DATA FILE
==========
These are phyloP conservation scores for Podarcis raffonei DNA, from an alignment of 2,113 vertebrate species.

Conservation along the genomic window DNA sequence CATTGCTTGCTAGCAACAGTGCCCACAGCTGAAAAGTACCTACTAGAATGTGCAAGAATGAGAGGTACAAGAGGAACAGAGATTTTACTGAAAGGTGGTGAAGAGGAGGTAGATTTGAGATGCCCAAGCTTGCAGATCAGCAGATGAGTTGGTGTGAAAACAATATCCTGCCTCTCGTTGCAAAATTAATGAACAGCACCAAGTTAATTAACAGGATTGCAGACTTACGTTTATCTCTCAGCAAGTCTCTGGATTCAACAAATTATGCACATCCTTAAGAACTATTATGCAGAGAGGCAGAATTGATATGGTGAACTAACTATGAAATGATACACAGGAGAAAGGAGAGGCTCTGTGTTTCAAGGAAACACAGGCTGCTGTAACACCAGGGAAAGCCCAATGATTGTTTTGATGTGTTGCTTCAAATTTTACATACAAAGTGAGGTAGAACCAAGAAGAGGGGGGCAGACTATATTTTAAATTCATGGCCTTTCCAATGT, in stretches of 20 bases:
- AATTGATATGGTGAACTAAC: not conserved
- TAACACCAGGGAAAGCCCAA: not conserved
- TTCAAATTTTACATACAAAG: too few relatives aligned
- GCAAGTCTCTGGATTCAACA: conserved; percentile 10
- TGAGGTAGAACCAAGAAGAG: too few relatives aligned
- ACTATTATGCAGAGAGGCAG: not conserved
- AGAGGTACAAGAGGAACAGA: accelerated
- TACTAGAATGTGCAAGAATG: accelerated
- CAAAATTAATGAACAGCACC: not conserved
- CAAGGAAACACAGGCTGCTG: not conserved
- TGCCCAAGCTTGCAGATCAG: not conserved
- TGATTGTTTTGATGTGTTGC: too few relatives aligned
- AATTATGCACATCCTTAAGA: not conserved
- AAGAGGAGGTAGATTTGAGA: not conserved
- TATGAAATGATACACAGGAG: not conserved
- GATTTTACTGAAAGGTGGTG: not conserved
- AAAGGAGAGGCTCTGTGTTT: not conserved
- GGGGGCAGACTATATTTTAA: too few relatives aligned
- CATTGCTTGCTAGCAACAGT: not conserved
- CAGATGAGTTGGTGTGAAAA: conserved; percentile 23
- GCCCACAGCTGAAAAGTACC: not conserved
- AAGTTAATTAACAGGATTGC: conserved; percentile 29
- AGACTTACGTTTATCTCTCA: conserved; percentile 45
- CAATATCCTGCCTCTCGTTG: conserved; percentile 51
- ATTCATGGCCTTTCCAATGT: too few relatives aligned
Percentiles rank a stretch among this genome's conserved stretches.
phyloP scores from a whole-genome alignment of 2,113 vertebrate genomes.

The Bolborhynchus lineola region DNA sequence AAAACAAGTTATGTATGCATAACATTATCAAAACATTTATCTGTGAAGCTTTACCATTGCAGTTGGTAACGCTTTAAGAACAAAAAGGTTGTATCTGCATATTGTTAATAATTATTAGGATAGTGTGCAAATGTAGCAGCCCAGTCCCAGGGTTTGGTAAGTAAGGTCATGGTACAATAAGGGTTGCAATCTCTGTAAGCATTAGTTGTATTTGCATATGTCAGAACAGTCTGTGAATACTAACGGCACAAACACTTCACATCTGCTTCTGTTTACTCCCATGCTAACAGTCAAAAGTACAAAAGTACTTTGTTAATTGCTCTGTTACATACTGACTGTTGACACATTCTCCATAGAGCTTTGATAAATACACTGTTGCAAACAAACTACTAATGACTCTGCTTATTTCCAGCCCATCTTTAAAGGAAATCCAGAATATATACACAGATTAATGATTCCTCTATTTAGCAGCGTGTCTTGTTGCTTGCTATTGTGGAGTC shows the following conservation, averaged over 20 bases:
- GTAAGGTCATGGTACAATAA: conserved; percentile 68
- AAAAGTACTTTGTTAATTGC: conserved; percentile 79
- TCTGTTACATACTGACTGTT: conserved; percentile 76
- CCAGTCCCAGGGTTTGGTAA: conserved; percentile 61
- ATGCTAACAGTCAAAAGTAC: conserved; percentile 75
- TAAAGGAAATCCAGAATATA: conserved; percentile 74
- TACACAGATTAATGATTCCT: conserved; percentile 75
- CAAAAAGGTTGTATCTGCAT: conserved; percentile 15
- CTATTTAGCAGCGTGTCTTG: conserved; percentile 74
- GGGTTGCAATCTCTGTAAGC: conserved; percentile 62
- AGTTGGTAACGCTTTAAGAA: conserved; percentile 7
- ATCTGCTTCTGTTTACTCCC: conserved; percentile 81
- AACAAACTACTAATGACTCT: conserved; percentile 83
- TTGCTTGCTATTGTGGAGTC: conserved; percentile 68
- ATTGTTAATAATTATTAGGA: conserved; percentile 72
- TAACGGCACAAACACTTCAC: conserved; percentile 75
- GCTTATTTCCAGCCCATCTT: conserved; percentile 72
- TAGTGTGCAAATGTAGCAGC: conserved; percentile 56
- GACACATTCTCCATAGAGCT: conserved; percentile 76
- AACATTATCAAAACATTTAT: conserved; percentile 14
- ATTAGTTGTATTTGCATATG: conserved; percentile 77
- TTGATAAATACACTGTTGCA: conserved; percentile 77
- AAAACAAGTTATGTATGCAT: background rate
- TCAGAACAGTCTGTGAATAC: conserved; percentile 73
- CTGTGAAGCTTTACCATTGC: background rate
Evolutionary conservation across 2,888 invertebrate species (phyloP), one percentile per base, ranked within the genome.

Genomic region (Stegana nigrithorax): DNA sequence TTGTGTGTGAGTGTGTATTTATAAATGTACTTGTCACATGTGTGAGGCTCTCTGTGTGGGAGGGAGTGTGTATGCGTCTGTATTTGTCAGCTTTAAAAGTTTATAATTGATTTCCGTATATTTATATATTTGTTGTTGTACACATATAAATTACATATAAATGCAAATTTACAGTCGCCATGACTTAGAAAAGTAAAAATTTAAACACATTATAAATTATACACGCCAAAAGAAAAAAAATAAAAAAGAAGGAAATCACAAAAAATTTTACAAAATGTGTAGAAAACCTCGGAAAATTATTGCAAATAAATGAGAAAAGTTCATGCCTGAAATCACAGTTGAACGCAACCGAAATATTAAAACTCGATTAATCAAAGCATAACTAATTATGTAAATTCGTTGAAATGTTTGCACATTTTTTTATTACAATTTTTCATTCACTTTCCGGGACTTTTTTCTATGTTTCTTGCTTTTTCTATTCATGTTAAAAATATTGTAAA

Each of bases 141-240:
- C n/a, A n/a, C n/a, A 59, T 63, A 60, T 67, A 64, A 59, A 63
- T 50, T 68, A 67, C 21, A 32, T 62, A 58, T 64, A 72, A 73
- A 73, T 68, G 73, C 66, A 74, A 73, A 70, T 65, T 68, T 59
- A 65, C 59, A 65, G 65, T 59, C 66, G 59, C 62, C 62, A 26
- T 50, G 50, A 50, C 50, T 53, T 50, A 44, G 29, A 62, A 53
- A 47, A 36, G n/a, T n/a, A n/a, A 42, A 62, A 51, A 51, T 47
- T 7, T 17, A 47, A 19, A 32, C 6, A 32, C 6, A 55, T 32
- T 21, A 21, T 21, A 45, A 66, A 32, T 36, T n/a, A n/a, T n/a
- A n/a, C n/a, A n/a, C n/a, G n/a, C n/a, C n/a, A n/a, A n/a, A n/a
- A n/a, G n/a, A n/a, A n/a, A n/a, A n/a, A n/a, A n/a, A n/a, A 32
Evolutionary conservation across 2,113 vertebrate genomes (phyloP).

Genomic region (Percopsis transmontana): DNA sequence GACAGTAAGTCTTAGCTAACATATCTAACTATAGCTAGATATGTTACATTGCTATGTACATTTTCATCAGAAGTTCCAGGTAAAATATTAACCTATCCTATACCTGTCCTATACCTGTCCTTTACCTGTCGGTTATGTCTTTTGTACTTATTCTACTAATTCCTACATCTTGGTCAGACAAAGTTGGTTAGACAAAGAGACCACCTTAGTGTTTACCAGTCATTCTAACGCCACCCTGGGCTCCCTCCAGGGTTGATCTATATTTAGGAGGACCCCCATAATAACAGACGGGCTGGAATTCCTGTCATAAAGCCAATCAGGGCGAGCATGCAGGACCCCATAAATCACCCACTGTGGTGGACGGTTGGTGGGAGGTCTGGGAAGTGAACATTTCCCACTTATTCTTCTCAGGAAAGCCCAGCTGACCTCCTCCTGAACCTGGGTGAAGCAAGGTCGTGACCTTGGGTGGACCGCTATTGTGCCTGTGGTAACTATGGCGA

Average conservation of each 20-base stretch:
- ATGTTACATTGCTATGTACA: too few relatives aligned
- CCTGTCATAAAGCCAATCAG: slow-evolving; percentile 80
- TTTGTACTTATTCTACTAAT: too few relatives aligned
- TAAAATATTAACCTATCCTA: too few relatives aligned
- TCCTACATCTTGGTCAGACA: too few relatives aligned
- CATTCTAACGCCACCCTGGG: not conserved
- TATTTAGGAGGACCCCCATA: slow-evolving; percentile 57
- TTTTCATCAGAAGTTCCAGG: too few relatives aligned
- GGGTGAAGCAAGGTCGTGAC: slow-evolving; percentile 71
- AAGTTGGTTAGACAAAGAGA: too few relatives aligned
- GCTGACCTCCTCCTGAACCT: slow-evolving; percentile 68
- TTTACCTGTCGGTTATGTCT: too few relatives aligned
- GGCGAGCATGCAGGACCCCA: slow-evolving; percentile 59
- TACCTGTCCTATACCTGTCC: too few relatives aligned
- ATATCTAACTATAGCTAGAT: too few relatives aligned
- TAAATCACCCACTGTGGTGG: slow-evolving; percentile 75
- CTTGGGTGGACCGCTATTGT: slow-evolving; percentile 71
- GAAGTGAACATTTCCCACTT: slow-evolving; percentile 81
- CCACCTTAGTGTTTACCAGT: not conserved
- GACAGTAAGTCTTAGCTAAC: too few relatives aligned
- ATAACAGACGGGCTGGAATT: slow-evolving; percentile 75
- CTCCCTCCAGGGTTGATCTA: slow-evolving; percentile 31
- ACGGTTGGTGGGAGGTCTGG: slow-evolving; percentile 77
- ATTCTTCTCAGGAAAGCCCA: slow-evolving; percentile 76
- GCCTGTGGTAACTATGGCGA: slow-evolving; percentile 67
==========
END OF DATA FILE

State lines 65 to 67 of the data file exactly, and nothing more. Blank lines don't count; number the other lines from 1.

- T 7, T 17, A 47, A 19, A 32, C 6, A 32, C 6, A 55, T 32
- T 21, A 21, T 21, A 45, A 66, A 32, T 36, T n/a, A n/a, T n/a
- A n/a, C n/a, A n/a, C n/a, G n/a, C n/a, C n/a, A n/a, A n/a, A n/a